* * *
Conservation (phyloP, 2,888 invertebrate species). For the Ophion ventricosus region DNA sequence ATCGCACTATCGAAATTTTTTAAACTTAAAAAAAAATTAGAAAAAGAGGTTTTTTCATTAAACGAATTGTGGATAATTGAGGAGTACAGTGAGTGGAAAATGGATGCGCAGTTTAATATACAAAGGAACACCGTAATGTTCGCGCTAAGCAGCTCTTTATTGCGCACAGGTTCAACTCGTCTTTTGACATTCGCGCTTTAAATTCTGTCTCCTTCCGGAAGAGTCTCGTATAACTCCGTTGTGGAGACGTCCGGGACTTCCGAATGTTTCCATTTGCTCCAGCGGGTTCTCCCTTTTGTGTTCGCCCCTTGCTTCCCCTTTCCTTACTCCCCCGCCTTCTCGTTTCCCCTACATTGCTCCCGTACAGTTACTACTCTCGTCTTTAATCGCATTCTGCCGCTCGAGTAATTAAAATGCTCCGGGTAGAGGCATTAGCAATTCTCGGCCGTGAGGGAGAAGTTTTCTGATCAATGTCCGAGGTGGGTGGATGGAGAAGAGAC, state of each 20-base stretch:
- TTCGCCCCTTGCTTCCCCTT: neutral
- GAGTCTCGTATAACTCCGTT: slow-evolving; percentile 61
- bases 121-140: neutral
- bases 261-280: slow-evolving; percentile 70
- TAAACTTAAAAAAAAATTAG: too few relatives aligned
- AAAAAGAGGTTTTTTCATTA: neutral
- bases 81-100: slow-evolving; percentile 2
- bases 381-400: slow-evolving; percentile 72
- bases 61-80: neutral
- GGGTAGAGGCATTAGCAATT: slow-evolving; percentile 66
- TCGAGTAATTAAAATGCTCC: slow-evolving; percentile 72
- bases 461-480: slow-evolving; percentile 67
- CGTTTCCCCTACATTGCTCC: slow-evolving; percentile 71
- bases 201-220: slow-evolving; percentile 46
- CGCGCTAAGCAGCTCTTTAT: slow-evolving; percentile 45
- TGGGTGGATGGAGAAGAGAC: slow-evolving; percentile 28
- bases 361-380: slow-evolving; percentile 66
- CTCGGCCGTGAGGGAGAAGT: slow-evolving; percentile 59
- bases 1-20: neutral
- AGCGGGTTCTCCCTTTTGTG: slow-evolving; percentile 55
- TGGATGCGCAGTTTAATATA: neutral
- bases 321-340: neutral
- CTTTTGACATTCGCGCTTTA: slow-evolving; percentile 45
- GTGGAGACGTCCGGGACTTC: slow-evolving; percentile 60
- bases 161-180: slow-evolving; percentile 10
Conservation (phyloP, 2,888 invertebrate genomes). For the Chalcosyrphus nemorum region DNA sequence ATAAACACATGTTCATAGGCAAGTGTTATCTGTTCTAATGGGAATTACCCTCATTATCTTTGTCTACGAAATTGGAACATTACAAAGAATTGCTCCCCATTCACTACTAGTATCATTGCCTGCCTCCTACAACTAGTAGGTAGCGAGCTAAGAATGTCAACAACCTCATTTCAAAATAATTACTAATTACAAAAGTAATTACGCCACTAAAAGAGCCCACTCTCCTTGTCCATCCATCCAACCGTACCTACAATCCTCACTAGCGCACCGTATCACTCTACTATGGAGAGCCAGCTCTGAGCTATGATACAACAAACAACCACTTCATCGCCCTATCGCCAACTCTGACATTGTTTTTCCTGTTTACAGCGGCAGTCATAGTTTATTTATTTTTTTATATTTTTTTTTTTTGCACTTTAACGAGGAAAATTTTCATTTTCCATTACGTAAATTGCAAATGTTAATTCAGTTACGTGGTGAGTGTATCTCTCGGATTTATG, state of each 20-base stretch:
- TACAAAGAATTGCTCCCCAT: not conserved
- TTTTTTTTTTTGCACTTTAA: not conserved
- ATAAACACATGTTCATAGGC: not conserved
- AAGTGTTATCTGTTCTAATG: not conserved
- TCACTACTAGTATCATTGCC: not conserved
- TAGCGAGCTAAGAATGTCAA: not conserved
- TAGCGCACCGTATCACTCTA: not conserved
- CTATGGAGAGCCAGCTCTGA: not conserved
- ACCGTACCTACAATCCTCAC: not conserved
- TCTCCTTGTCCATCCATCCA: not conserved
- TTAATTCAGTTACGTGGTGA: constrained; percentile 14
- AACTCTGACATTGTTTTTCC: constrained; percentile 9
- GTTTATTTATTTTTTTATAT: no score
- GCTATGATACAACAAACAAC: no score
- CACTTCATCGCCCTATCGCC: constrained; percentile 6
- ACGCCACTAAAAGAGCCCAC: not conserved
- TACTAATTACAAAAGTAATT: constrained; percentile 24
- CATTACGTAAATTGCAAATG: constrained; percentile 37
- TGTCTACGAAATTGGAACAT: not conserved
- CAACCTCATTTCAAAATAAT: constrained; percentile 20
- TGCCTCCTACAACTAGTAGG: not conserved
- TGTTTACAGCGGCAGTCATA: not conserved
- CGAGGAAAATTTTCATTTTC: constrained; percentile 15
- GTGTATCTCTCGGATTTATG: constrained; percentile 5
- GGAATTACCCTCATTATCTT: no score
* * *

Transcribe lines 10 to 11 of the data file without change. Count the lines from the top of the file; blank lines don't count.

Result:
- bases 61-80: neutral
- GGGTAGAGGCATTAGCAATT: slow-evolving; percentile 66